In accounting terms limited companies often fall into two categories. Firstly, those who are medium or large and are required to have statutory audit. Secondly, small companies who are not required to have an audit but still have to produce statutory accounts which can be prepared by an in house team or an accountant.
However, smaller companies can also benefit from an external review. This does not have to be as formal as an audit and can be in the form of an assurance review.
What is an assurance review?
Assurance reviews can be specifically tailored for the needs and requirements of a company. This type of review from an independent expert provides a strong signal that the company reports are trustworthy.
The independent accountant will enquire with management about factors which may lead to the increased risk of the financial information being misstated, if there are any current issues the business is facing and identifying where increased credibility could add value. The continued conversation with management allows the review to be specifically tailored to individual needs.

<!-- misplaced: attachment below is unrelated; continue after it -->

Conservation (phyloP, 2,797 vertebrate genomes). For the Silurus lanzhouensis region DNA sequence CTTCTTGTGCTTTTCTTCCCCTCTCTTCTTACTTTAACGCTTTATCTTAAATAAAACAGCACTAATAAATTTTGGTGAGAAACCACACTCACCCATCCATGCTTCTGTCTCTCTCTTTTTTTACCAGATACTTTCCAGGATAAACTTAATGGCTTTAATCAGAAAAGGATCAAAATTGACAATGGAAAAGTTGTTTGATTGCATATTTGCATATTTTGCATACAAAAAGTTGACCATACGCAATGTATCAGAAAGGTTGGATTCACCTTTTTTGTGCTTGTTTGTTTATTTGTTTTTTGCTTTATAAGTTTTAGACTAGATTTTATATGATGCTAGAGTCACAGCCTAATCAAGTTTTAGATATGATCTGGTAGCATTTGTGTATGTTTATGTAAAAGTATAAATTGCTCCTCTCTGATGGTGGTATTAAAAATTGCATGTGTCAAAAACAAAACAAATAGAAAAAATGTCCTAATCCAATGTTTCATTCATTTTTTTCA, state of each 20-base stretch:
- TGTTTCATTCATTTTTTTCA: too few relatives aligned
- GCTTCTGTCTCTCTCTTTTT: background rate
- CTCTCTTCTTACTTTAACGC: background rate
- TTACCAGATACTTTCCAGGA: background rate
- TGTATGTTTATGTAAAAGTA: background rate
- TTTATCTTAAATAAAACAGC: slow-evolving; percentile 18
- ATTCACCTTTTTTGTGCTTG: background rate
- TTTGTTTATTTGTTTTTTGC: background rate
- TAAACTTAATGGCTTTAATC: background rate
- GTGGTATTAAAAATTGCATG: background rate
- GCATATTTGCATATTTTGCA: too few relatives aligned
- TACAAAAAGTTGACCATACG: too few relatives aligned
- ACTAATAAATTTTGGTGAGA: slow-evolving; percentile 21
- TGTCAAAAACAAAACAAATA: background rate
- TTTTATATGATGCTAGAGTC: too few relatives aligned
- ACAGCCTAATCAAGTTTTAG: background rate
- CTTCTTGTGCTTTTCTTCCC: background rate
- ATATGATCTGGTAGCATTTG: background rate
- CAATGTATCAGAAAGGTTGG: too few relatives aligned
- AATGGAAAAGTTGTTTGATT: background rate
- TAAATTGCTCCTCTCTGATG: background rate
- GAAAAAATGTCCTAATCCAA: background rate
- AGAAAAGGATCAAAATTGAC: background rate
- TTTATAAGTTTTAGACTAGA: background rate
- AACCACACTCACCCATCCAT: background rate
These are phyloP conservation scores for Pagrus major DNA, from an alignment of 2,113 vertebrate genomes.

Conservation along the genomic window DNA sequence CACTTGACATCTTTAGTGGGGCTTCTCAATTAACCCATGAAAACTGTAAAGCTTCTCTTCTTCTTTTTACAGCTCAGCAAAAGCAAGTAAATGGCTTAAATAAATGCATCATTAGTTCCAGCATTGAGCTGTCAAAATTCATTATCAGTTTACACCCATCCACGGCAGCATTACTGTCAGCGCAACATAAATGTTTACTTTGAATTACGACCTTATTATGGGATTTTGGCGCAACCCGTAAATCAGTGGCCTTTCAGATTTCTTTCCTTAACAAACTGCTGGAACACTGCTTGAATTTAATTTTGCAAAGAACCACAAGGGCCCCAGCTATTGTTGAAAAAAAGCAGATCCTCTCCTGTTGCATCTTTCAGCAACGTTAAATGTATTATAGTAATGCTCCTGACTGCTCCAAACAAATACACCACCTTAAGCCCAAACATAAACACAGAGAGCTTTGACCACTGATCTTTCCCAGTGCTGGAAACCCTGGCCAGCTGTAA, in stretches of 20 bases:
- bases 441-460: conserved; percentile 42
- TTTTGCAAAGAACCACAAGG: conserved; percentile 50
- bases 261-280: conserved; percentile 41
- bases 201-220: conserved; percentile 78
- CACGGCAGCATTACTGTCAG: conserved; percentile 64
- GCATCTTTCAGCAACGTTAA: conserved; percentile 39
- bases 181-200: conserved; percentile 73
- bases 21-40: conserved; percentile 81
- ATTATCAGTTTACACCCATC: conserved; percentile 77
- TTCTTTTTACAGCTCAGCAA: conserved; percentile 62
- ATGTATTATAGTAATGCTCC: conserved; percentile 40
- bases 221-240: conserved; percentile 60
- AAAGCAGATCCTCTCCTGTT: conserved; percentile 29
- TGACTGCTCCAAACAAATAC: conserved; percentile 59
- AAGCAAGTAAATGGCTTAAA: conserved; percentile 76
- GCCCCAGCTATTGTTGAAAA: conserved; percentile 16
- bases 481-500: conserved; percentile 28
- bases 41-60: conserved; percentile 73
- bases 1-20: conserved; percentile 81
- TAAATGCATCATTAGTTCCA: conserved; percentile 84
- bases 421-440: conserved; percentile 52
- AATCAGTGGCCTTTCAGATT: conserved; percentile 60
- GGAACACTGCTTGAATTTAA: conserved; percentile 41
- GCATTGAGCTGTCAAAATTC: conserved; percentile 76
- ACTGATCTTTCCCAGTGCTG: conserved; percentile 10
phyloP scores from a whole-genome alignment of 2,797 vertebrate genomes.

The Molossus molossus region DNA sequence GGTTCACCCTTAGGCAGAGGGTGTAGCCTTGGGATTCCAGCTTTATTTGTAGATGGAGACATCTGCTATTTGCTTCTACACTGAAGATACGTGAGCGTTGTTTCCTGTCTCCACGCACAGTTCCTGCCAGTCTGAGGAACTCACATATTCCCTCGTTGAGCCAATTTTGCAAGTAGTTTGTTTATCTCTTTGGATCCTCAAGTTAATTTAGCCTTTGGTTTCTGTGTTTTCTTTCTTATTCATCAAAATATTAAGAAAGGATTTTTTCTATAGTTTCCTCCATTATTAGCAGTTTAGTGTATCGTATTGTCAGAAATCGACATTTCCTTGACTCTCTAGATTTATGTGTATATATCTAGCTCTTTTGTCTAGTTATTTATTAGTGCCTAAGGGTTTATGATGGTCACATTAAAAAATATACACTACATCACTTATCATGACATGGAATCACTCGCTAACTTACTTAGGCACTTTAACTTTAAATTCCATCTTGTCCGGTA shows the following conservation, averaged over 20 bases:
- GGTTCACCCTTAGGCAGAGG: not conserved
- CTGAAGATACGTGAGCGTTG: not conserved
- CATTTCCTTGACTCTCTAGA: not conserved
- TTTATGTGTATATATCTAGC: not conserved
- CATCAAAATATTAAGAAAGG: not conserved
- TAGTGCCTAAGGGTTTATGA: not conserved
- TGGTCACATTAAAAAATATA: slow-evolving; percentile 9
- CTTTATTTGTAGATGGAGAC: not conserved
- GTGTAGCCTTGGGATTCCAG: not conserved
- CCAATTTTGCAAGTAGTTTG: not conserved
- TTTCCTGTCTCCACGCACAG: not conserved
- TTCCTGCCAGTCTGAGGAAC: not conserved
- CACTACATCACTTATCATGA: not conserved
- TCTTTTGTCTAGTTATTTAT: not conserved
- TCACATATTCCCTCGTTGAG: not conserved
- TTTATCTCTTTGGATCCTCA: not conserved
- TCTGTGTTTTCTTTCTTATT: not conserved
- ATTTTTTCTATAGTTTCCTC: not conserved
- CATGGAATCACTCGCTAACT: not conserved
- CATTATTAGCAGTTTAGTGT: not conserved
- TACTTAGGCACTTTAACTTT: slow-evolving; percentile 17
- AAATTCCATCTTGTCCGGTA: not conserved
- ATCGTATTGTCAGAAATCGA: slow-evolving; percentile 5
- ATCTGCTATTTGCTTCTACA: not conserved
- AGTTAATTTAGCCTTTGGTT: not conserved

Typically the accountant can review;
• Internal controls – This can provide comfort over the design, implementation and operating effectiveness of controls. The review can show how the business can improve efficiency or identify cost savings.
• Non-financial information – This could include enhanced business reviews, corporate responsibility, risk exposures or compliance with regulatory requirements.
• A review of the Statement of Financial Position.
• Specific areas such as stock control or the purchase process.
• Instances of fraud.
After a decision is made on what type of assurance review is required it is important to review the costs and benefits of the various approaches.
At the end of the assurance review the company will receive the final report, the scope of which is determined at the outset.
• Adding value by recommending improvements to the systems and processes in place.
• Reassuring business owners over the procedures in place, in particular, when they are not closely involved in a particular process.
• Enhanced credibility over the information reviewed.
Other options other than assurance reviews
• Unaudited accounts are prepared. An accountant will ensure the accounts are correctly compiled, with no or little assurance given.
• Voluntary audit. A company under the audit threshold can have a statutory audit, providing positive assurance on the accounts.
If there are areas of concern the management have for a company, whether this may be underperformance or simply looking for improvements in processes to allow the company to grow, an assurance review could be a worthwhile process.
For further advice on assurance review please do not hesitate to contact me.